I almost pity his spokespeople. Day after day, the only defenses those Trump mouthpieces have against a jaded, borderline jeering press are laughably transparent verbal dodges—which their boss will contradict a few hours later on Twitter. Then again, should we pity people who’ve sold any souls they may once have had to the devil? (I’d almost believe that Trump and the devil are one and the same, except they were both reportedly spotted at the same Playboy Mansion party back in the ‘80s.)
True to Trump’s essential nature as a man who ruins everything, he makes it impossible for his many detractors to sit back and enjoy the operatic spectacle of his downfall. Yes, it’s bleakly amusing to watch the ogre-ish president and the malevelolent lickspittles who speak for him play out the psychodrama of their untenable situations. But Trump’s downfall is also wounding the country—and may wind up costing lives, both in America and abroad.
For those of us who want to see this president go down, a turning point came when Trump revealed top-secret information to two emissaries from Vladimir Putin’s Russia: Foreign Minister Sergey Lavrov and Ambassador Sergey Kislyak (the latter a known spy). Inevitably, Trump’s hallmark vaudevillian flourishes were on full display. According to the White House’s own account, Trump told the Russians that the pesky FBI director he’d fired the day before is a “nut job”—and gloated that his departure would alleviate the pressure his administration was getting over its many-tentacle ties to Russia (of course, the opposite is true). And there was the White House’s incredibly naive decision to bar the U.S. press while allowing Russian media in—not to mention Team Trump’s shock and betrayal when those darn Ruskies made the photos public.
The optics of those photographs didn’t look good, both literally and figuratively. There’s Trump and Kislyak yucking it up in the Oval Office—or maybe they were competing to see who had the most double chins. (As in the hand department, the U.S. leader once again came up short.) The most telling photo shows the three men together: Trump looking a bit bewildered and left out, the two Russians laughing giddily, locking eyes in a gaze that says, “Can you believe what this dope is doing for us? It’s more than we dreamed of when we got him elected!”
The chilling part of that fever dream of presidential incompetence is that Trump—the self-described master player who gets outplayed by everyone he negotiates, meets, or rides an elevator with—shared top-secret information with a country that wants to do harm to America and its allies. And how long will those allies stay allies if they can’t trust the man in charge of the U.S. government? Not only might the country find itself increasingly isolated, it may be excluded from the kind of international intelligence-sharing that thwarts terrorists. The full ramifications of Trump’s disclosure are unclear, but they may include endangering the Israeli source of the leaked information, closing off a pipeline that might have yielded more intel on ISIS plots, even speeding up the execution of a plan to take down planes with explosive-packed laptops.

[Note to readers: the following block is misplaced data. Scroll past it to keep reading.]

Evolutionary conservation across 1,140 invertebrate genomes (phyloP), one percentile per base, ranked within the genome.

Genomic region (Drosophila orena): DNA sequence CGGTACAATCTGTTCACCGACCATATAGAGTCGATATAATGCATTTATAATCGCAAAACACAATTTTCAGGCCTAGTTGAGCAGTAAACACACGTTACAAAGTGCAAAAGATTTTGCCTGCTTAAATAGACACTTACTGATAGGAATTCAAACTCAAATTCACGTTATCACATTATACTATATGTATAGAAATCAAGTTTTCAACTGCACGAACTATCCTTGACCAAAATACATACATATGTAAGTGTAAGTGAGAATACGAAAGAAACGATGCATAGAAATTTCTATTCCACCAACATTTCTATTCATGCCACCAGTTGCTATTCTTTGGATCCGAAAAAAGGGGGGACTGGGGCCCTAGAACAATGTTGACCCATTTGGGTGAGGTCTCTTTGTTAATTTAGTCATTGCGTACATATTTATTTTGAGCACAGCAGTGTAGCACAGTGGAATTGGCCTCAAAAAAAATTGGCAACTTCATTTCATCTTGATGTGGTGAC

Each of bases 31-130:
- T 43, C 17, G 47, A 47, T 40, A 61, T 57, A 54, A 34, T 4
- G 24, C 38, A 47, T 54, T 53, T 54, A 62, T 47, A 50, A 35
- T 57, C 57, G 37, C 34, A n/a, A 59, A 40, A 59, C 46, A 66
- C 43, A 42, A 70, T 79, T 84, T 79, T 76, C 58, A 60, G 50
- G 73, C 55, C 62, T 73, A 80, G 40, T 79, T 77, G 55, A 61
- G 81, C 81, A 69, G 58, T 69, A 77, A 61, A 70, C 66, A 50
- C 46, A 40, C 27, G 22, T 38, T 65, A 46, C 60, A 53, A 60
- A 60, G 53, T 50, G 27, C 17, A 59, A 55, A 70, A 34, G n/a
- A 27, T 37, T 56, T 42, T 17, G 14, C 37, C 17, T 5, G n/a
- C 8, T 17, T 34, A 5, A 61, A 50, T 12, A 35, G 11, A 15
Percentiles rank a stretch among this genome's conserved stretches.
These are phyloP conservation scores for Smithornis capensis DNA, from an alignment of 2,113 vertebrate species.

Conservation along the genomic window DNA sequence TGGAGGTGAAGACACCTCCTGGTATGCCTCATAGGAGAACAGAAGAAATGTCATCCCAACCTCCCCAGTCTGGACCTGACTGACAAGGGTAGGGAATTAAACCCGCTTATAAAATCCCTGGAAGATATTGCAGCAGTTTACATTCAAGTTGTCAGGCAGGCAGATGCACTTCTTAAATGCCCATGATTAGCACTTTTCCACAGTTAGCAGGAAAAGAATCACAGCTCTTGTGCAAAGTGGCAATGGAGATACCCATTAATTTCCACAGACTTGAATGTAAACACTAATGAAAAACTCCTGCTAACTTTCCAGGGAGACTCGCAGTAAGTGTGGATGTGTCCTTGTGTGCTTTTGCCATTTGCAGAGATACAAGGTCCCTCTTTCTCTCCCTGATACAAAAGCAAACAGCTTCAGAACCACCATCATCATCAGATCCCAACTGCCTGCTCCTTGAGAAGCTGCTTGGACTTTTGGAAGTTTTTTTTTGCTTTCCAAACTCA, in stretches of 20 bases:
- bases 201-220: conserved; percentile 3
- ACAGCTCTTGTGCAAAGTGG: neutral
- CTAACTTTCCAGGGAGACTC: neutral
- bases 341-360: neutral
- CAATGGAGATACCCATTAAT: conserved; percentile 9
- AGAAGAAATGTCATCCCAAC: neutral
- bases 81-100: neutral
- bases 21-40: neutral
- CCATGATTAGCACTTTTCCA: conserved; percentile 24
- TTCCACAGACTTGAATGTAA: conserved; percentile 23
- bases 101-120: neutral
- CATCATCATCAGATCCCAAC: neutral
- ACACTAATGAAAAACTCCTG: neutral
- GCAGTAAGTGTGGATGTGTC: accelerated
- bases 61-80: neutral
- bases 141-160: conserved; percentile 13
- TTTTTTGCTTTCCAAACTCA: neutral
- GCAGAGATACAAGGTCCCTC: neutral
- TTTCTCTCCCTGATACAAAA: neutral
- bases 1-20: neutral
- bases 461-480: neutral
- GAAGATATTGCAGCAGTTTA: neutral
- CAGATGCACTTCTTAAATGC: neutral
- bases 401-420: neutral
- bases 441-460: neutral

The scenarios in which President Trump gets played have grown wearisomely familiar during the past few months. First, a Fox newscaster or one of his fellow dubiously elected authoritarian leaders transparently butters him up. (Exhibit A: Turkish President Erdogan congratulating Trump on “the legendary triumph he has garnered in the aftermath of the elections.”) Trump responds by smirking with unconcealable self-satisfaction, then gives his flatterers precisely what they want, whether it’s a whiff of legitimacy for their discredited government or a tweet shilling for their network.
While it advances the nefarious plans of the Russians, Trump’s ineptitude is impeding those of the Republicans in Congress. The president’s myriad missteps have stalled his party’s push to cut healthcare for millions while providing tax bonanzas for the rich. And to roll back government protections for the environment and consumers—also to provide financial bonanzas for the rich. Despicable as those agenda items look to progressives and well, pretty much anyone, it might be possible to make a case for some of them by citing conservative doctrine. But Republicans’ willingness to look the other way while Trump dumps on the Constitution and undermines national security is indefensible. As Jeffrey Toobin wrote in The New Yorker, “It’s a certainty that history will look unkindly upon the moral blindness of contemporary Republicans.”
“We generally do not want to have anything to do with this nonsense,” Kremlin spokesman Dmitry Peskov observed of the Comey imbroglio. America feels the same way, Dmitry. But alas, it looks like things will get darker before the dawn finally breaks. And increasingly, that dawn looks like it will come in the form of the resignation, impeachment, or jailing of the man who is probably the most corrupt president the country has ever seen, and unarguably its most incompetent.
Maria Behan writes fiction and non-fiction. Her work has appeared in publications such as The Stinging Fly, The Irish Times, and Northern California Best Places.